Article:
Esca I’ve yet to eat at Esca, much to the dismay of one of my close NYC friends who keeps telling me, “You have to eat at Esca.” We both love good food. He’s a member of what I affectionately call “The Sunday Night Supper Club” which, on a fairly regular basis, tries out different restaurants in Manhattan and Brooklyn on Sunday nights. I’ve even been invited on occasion. Suffice it to say, I trust his judgment and so should you. From the Babbo & Lupa team, Mario Batali and Joe Bastianich, partnered with chef/fisherman Dave Pasternack, if you want sublimely cooked fish, this is your place. Lobster, clams, shrimp, mussels, anchovies, sea bass, stripe bass, butterfish, salmon … add some verdure and some pasta and you get the idea. Located at West 43rd Street and 9th Avenue, you can visit pre-/post-theatre if you’re looking for a reason … but really, if you’re a fish lover who needs one?
Il Gattopardo This too comes as a recommendation, this time from the best friend/very-particular-foodie with whom I dined at Il Tinello (see below). Located on West 54th Street, between 5th and 6th Avenues, in a narrow townhouse space with a back garden, this time the gastronomical focus is Southern Italy, especially Napoli. Like Il Tinello and Bice, it has a loyal, upscale New York clientele. You won’t go wrong with the Parmigiana of zucchini with smoked mozzarella, fresh tomato, and herbs, the Grilled and sliced Piedmontese strip loin with Italian arugula, or the Veal scaloppine with grilled eggplant and smoked mozzarella, served with braised escarole. Actually, you probably can’t go wrong with anything on the menu, but these suggestions might help you narrow it down. (Interesting tidbit: Il Gattopardo means “The Leopard”, as in the 1963 classic Italian film starring Burt Lancaster and Claudia Cardinale and directed by Luchino Visconti.)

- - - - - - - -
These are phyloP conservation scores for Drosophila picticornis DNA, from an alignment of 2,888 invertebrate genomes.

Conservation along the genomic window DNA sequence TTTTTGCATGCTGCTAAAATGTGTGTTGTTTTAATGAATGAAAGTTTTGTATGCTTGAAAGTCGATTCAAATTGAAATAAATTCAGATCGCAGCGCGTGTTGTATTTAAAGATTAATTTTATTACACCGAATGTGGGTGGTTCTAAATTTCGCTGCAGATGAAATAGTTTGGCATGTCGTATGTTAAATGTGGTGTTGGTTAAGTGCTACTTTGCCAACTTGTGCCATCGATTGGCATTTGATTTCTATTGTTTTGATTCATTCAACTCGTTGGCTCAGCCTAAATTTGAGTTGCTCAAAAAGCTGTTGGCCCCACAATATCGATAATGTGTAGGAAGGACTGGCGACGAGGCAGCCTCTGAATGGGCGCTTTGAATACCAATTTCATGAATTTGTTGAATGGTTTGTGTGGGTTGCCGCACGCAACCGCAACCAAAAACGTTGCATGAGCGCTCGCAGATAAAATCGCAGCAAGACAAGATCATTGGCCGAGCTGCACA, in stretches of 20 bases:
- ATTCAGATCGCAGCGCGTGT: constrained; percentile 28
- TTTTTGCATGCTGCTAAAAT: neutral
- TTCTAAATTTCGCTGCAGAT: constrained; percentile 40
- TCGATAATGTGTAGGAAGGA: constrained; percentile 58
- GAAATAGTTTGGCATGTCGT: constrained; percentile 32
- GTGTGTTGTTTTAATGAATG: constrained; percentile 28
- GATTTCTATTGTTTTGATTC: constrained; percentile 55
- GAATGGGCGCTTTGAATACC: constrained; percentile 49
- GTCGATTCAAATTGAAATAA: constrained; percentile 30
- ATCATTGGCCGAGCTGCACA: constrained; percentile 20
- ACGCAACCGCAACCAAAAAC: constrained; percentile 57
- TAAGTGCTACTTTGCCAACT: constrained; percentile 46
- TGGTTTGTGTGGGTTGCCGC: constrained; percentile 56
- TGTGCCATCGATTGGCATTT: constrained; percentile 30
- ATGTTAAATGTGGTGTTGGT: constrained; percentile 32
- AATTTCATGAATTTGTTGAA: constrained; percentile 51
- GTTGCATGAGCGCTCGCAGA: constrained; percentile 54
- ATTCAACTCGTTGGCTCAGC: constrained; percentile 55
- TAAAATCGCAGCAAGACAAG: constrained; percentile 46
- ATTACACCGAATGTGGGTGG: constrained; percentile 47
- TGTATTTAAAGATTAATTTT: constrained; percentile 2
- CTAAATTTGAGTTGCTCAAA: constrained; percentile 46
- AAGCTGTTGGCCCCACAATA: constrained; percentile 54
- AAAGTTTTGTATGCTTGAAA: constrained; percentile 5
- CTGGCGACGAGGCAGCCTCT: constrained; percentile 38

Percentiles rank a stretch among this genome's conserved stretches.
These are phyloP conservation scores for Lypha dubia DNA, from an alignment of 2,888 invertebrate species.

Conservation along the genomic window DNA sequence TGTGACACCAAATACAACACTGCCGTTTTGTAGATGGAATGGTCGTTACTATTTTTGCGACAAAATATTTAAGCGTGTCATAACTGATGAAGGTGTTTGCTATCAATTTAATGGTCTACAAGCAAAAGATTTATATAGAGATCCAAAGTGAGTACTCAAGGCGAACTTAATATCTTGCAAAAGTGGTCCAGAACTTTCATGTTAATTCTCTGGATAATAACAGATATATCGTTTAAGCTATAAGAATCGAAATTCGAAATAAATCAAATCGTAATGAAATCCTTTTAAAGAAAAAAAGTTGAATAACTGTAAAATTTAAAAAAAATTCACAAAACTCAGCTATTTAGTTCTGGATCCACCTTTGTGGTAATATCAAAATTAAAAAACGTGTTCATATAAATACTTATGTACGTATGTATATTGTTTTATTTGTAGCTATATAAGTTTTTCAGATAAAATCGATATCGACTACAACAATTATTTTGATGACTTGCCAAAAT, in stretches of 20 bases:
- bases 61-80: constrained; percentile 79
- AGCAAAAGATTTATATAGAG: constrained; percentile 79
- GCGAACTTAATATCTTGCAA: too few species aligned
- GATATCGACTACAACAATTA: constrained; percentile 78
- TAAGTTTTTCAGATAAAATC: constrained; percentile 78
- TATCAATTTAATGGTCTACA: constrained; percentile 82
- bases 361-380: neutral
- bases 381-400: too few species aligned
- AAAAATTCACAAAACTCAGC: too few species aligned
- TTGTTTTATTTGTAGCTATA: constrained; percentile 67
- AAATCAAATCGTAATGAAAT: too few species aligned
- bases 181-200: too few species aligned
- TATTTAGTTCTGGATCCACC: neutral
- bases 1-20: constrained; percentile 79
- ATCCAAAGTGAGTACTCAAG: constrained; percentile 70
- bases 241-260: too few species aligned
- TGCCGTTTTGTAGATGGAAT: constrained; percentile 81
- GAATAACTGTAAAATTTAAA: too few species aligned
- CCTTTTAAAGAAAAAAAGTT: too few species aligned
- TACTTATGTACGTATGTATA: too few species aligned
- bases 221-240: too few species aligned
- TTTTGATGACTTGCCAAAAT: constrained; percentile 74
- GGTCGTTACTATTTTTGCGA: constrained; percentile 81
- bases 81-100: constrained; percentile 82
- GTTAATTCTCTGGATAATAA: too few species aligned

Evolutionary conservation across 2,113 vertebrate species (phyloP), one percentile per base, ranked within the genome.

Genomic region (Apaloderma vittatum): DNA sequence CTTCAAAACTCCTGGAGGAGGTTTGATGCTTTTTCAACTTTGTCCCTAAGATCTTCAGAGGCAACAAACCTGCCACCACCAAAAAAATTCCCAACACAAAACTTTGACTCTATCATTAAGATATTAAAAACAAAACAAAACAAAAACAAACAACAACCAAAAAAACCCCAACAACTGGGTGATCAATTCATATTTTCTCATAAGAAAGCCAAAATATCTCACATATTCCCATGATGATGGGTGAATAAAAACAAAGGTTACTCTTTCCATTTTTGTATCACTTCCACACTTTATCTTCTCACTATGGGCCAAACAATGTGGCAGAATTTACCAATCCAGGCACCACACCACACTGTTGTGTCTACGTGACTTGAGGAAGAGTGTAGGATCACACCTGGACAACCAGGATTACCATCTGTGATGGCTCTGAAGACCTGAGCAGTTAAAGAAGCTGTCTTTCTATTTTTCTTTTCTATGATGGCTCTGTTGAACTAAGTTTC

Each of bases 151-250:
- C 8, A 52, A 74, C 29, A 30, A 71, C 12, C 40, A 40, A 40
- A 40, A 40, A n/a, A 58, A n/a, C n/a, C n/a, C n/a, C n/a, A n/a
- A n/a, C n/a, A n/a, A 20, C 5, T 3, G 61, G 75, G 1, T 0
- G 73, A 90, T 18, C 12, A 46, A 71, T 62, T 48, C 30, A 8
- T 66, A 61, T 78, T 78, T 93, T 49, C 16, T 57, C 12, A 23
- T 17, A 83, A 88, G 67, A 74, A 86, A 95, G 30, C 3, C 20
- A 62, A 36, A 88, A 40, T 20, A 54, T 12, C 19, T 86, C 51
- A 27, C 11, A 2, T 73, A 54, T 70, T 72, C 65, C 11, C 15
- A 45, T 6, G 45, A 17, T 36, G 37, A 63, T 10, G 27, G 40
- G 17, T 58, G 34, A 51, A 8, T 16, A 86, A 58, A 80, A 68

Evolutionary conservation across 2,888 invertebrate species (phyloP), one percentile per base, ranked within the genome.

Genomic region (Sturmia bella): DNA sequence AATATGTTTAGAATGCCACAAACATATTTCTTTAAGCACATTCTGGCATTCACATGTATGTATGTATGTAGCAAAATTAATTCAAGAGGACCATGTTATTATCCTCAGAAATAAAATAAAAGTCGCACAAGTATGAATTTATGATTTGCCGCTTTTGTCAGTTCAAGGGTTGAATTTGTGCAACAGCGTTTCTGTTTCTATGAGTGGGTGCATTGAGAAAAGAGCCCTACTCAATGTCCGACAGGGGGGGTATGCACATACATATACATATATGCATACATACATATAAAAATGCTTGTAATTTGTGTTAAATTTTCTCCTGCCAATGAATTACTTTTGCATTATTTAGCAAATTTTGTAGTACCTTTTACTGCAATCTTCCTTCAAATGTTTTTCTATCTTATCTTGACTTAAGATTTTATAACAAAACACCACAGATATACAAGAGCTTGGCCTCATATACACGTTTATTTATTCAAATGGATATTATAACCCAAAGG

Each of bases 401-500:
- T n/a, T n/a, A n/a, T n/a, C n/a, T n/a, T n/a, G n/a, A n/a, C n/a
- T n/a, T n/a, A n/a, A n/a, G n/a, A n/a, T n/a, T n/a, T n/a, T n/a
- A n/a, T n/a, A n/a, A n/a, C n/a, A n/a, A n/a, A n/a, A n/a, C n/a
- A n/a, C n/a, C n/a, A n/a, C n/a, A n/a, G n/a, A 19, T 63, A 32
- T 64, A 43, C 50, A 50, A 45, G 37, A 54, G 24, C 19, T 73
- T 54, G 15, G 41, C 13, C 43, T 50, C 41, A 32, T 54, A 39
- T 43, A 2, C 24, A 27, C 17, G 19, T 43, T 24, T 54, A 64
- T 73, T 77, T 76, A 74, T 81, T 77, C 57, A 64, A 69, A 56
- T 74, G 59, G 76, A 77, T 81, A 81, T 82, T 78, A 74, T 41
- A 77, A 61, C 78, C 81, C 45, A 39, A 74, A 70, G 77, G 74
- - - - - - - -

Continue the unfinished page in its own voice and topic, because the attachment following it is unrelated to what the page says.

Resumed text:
Il Tinello Ristorante I will admit, the only reason I went to Il Tinello was because it’s one of Regis Philbin’s (of Regis and Kelly fame) favorite Italian restaurants, and my best friend considers Regis Philbin to be one of her favorite TV personalities. So it was on another cold December night, the night of the Rockefeller Center tree lighting no less, that I found myself, festive and hungry, waiting for my dear friend (who was very slowly making her way uptown in a taxi) in the cozy bar. When at last she arrived, we were graciously seated at a white linen-covered table and attended to by an accommodating and knowledgeable team of waiters. One of them rolled up the antipasti cart – the freshest mozzarella, funghi, tomatoes, zucchini, and so on – from which were were able to choose whatever combination we desired. Heavenly. The menu is vast and filled with savory-sounding dishes, but did I mention that said friend is a very particular eater. Spaghetti al olio, not on the menu, no problem. Veal marsala, not on the menu, no problem. Seriously. It was one of the best meals either of us has ever had … and we’ve had a lot.
As a side note, if you’re looking for Regis Philbin’s favorite downtown Italian restaurant, it’s Valbella Ristorante on West 13th Street in the Meatpacking District.
Insieme Offers haute Italian dining that combines the traditional and the contemporary. The space manages to be sleek and modern and warm and inviting. The same can be said for the food. For a lighter meal, I like the Octopus Carpaccio and one of their delicious pastas. Located at The Michelangelo Hotel on 7th Avenue at 51st Street, it works well as a pre-/post-theatre dinner spot, but is worth a visit regardless.
Il Buco Romantic and comfortable are the first words that come to mind when I think of Il Buco. The tables are tiny and packed impossibly close together, Italian pottery and wine racks line the walls, copper pots hang from the ceiling, and branch-like light fixtures illuminate the country-house-like space. Open for almost fifteen years, this Mediterranean restaurant draws New Yorkers of all types with its irresistible food. Ingredients are sourced from local farmers with specialty items, which they also sell, imported from Umbria. Located on Bond Street, which is north of Houston, between The Bowery and Lafayette Street, it is an off-the-beaten path gem worth seeking out.